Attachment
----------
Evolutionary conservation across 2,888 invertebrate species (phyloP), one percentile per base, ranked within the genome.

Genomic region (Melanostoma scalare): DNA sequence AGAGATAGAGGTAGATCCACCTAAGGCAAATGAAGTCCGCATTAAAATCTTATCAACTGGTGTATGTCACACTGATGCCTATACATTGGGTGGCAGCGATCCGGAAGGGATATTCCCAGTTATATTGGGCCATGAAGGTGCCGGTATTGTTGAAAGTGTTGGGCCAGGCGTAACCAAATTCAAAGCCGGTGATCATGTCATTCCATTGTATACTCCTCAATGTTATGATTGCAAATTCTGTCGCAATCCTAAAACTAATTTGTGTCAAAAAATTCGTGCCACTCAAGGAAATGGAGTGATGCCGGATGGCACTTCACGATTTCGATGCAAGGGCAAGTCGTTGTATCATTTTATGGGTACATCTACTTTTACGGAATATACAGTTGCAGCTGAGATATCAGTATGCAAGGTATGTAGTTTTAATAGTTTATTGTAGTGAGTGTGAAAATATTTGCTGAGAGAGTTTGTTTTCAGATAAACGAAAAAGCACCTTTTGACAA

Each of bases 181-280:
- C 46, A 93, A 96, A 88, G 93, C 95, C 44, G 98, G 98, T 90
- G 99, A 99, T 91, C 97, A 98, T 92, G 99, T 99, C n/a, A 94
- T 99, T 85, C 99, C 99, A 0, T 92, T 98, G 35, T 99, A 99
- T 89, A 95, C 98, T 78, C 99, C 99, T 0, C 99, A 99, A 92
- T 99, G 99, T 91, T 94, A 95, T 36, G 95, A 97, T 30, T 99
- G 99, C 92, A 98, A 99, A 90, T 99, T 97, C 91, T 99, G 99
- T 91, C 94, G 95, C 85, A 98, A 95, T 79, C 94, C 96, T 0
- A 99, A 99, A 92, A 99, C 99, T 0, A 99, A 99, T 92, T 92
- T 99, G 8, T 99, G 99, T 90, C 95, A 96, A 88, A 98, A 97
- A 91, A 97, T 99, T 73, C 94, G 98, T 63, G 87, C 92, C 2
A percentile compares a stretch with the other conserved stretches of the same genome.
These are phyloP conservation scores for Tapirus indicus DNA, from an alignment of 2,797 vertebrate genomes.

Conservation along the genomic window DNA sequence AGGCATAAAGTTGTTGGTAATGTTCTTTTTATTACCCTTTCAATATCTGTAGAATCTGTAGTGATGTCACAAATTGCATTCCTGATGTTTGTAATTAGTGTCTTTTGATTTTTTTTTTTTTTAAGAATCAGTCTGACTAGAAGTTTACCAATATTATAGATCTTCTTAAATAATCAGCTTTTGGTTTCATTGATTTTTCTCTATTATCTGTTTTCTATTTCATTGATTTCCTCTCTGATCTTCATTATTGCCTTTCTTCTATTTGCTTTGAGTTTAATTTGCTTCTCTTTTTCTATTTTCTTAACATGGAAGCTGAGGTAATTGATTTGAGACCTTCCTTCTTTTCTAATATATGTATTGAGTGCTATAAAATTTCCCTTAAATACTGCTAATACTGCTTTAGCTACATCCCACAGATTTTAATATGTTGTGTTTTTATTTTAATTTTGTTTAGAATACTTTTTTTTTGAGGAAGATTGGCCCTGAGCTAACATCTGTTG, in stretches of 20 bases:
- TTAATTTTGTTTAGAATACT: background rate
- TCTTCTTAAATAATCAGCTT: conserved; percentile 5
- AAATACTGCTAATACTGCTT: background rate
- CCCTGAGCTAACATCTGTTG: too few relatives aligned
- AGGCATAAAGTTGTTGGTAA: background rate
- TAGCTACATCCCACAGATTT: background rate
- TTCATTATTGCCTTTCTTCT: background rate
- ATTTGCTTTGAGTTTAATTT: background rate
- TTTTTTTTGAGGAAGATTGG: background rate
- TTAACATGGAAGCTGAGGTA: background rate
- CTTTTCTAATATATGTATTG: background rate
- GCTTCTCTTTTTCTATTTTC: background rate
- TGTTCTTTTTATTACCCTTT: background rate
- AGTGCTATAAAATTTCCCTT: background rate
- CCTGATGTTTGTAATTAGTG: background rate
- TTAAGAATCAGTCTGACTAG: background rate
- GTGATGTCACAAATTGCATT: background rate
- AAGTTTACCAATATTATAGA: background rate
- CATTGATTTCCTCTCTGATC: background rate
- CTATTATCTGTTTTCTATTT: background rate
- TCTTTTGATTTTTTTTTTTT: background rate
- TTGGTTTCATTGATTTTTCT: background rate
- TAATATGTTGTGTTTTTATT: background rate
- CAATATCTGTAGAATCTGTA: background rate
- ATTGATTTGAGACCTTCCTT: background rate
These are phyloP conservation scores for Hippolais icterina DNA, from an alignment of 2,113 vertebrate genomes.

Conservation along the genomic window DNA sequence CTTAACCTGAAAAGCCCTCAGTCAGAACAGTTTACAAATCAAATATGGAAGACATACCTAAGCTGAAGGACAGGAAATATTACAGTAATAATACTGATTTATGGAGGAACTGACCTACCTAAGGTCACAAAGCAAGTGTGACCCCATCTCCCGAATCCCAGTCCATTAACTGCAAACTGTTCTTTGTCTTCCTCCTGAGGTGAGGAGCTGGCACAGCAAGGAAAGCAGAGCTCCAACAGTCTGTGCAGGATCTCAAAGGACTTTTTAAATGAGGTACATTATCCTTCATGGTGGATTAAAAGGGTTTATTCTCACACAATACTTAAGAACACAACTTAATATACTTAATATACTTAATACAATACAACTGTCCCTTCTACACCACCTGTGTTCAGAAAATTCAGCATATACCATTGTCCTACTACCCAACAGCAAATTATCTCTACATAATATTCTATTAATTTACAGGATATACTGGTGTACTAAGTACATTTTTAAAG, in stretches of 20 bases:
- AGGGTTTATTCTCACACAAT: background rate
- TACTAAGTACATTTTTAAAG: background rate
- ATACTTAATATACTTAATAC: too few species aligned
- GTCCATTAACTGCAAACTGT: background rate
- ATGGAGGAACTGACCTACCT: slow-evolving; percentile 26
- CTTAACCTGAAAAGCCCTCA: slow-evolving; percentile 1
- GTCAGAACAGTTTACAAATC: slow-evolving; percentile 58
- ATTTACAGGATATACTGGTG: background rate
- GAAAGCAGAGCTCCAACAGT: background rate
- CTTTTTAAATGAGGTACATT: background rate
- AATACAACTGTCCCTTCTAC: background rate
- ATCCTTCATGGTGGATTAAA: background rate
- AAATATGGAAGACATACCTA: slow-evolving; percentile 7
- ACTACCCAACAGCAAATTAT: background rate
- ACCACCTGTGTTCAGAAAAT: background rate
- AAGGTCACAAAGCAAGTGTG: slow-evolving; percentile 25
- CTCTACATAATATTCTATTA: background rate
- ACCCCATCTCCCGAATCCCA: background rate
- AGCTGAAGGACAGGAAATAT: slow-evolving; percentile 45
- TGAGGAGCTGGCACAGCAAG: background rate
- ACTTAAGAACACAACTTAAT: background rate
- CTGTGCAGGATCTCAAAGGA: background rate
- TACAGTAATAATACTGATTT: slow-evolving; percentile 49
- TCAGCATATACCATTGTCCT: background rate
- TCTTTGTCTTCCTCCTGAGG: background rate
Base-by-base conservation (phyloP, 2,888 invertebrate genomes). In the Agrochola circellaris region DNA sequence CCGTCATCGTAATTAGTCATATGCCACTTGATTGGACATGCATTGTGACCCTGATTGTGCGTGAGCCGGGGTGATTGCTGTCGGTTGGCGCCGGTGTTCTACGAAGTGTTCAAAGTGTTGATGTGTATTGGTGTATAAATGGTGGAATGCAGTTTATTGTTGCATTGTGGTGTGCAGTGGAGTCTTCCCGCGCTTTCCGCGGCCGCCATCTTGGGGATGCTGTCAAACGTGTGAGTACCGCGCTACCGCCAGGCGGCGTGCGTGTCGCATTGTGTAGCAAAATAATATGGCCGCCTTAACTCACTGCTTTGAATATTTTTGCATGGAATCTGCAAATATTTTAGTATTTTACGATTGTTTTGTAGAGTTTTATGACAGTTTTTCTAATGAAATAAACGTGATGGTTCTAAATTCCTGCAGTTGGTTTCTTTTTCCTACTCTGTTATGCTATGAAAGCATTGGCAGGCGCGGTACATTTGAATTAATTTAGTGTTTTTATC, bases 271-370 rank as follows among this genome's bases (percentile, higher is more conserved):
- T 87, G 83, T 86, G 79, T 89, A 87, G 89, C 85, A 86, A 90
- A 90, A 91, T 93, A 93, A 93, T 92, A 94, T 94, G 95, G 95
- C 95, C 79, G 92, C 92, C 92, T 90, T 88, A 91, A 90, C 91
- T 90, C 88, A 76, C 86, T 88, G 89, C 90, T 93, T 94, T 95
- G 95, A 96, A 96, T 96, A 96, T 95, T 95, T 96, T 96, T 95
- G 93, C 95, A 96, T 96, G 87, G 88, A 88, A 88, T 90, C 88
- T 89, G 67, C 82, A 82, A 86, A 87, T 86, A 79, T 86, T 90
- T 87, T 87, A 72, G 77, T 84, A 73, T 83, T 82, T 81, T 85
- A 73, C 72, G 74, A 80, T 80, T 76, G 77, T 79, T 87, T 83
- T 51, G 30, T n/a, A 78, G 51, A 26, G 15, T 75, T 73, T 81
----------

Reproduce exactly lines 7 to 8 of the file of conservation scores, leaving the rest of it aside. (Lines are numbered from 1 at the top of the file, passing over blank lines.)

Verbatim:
- T 89, A 95, C 98, T 78, C 99, C 99, T 0, C 99, A 99, A 92
- T 99, G 99, T 91, T 94, A 95, T 36, G 95, A 97, T 30, T 99